I thought about that night and what it meant to me when Andrew closed his album release show in Nashville during Hutchmoot with that same song. It seemed such a fitting image of the ‘Moot itself, and all that The Rabbit Room stands for. All of these wildly talented people, I kept thinking, lifting up their gifts for the love of God and the love of people. What could be more beautiful?
Earlier that day, Sarah Clarkson and I had spoken on the art of subtext, the way that the best authors underpin their stories with ideals and graces that literally woo the reader, rather than preaching and proselytizing. Sarah brought up the point that the spiritually-minded writer is actually making a refuge with her work, creating a sacred space within which another soul can encounter God. Like a builder, the artist goes on making these places, filling the rooms with rare and beautiful treasures. And then with a holy self-forgetfulness, they pull the door to on the deep magic between God and another soul and tiptoe quietly away.
I saw this very thing in action all weekend long at Hutchmoot. This essential humility coupled with a childlike joy in creation. It graced the meals at our tables; it spiced and seasoned our conversations. It was the noble spirit of the kingdom and the courtly dignity of broken people beautified by an unfathomable love.
It was the reason Phil Vischer could stand up before a room packed with starry-eyed artists during the keynote speech and tell them they needed to basically crucify their own dreams—and get a standing ovation.
Driving home through the green Tennessee hills after Hutchmoot, Philip and I asked each other: “What was your favorite part, the best moment that seemed to epitomize the whole weekend?” The car was quiet for a while as we both stewed on this question, raising in our minds doubtless a dozen possible answers. But in the end, it was the same thing, the same moment of grace: Saturday afternoon, sitting out under the tent, listening to Eric Peters give an impromptu, unplugged concert.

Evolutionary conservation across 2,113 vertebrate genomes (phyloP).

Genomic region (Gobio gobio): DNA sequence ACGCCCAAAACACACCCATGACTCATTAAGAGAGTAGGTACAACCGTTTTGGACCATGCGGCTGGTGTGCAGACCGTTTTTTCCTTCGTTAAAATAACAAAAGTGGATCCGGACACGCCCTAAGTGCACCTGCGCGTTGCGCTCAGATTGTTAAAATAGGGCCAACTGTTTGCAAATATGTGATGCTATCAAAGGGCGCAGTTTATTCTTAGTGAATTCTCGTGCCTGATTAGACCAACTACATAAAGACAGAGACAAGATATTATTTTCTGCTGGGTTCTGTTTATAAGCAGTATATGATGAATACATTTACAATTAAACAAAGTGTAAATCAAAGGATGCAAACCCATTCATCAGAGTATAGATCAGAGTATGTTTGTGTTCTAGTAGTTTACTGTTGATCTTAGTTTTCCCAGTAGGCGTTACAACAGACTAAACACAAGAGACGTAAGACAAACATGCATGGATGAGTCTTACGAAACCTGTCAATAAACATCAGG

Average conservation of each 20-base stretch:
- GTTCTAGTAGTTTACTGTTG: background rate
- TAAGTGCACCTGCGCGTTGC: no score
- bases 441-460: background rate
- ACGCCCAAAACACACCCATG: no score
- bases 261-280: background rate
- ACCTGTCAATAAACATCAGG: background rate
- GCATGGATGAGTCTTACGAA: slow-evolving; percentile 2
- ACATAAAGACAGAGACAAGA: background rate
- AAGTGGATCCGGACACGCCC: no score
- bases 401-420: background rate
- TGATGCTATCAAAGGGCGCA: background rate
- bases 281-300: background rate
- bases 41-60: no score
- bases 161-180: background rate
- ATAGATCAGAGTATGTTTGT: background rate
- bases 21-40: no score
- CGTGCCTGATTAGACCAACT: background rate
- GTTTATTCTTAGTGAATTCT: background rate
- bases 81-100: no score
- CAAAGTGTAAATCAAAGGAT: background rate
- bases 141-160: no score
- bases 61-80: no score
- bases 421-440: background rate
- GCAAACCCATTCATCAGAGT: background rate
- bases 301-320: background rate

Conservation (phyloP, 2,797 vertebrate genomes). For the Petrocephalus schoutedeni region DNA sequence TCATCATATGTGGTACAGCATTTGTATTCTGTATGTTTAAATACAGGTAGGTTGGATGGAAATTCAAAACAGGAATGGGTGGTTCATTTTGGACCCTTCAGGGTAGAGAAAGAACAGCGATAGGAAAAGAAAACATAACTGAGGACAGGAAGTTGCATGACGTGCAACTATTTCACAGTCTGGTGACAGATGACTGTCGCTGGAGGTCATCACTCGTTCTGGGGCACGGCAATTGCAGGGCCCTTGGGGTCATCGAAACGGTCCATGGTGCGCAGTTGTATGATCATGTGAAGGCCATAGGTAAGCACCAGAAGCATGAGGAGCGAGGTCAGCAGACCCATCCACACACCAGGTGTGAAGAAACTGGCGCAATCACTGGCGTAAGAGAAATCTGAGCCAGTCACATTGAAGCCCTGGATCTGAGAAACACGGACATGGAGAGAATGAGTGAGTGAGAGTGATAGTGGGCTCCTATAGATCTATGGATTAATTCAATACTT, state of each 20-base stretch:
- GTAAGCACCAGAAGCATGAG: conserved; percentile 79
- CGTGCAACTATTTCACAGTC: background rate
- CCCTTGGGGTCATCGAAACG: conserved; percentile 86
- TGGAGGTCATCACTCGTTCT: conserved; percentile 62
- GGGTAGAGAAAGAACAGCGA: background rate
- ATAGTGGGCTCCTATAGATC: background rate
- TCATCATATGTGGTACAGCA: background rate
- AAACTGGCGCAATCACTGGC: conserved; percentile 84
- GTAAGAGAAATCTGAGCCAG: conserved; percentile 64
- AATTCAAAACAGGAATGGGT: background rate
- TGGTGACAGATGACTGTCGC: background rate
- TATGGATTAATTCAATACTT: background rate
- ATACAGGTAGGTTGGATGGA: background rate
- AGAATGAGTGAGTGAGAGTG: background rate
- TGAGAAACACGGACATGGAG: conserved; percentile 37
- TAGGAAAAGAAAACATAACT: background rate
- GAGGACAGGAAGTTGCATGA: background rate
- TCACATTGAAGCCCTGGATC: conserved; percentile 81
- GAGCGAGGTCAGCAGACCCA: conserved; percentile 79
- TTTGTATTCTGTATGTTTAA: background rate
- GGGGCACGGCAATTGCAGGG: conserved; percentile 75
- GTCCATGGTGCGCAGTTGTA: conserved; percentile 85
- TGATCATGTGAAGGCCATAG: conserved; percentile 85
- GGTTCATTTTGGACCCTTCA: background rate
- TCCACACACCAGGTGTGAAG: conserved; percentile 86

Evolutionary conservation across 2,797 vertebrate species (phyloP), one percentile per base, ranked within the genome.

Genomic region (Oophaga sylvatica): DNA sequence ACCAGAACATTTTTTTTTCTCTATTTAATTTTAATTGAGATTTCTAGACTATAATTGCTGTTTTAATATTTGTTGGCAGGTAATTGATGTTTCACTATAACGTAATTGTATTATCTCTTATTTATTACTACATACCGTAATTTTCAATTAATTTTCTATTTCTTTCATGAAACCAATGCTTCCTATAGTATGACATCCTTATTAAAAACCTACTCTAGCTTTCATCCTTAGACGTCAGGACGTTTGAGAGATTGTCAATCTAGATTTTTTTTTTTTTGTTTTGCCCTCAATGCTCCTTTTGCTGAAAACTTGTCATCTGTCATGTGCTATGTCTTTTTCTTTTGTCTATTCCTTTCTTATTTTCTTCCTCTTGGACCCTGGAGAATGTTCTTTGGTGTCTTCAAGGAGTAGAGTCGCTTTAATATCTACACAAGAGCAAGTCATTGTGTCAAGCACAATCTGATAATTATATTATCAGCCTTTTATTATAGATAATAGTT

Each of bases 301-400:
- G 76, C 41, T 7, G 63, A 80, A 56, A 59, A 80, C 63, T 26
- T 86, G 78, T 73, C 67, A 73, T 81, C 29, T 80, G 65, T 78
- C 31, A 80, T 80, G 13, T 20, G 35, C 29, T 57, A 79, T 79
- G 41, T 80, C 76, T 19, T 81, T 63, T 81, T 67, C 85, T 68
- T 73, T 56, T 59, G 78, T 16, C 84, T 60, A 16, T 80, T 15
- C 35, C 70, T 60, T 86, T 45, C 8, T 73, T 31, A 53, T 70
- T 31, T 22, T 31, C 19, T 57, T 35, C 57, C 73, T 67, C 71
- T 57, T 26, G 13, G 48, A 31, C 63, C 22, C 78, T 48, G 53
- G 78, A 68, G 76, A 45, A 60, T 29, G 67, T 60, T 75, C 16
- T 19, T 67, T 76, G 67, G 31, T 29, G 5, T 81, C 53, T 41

The sessions were over, as was the gift of one of Evie’s legendary meals. I was feeling tired, my introverted self a little drained, and I had told Philip after lunch I thought I’d go find a quiet place to rest for a while and just not talk. But the moment Eric started to play, I sat down again and neither one of us moved a muscle—except only to draw our chairs out into the sunshine and throw back our heads to its warmth. I’m a huge fan of Eric’s music; I told him that Birds of Relocation was basically the soundtrack of my life for 2012. He gives himself in his songs without stint, and that is the very reason why they give such a resonant image of grace and the human heart. But there was something so kind, so generous, in that informal afternoon concert of his—when I knew that he was as tired as all the rest of us, and yet he stood there with his guitar taking requests for over an hour and pouring out living water by the pitcher-full. I felt my springs filling up as I sat there in the warm blessing of the sun, my heart renewed as no amount of ‘down time’ could ever hope to accomplish. It was something akin to prayer; a lovely blend of corporate and private worship. It was the Body of Christ, nourishing and being nourished.